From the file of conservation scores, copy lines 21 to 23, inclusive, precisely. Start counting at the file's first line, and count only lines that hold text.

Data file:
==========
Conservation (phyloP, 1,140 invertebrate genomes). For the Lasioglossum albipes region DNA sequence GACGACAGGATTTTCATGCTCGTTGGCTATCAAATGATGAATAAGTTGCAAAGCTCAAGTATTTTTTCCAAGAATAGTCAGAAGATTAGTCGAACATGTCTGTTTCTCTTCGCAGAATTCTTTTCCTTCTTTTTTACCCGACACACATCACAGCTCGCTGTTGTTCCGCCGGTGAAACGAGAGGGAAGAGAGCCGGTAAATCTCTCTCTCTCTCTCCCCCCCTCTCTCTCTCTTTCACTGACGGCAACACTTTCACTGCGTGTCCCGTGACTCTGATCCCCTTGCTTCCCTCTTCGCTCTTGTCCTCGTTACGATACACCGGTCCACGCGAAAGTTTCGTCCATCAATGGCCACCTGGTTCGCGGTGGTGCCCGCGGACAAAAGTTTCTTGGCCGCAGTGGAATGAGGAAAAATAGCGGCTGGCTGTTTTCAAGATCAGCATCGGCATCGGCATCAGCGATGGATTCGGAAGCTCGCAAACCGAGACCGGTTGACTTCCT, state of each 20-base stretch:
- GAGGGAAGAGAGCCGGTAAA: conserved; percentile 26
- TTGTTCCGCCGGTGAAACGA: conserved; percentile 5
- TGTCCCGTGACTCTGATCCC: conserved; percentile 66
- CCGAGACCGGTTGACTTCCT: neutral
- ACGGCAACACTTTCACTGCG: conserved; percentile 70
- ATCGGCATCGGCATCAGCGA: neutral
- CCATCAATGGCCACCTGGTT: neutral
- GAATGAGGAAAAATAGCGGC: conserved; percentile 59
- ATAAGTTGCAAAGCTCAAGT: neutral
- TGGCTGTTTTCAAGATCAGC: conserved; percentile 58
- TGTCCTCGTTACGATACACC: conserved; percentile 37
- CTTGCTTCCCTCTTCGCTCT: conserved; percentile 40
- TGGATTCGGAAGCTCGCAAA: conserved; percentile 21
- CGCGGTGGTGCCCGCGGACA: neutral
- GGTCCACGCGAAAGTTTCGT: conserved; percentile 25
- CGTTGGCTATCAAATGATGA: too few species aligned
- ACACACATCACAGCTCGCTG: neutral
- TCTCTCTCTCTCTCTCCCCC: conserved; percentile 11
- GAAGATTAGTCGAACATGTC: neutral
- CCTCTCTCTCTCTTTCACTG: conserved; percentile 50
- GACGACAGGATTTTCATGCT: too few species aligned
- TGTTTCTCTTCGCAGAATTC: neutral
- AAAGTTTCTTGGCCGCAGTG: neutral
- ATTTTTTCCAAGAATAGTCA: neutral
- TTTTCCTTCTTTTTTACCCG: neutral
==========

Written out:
- CCTCTCTCTCTCTTTCACTG: conserved; percentile 50
- GACGACAGGATTTTCATGCT: too few species aligned
- TGTTTCTCTTCGCAGAATTC: neutral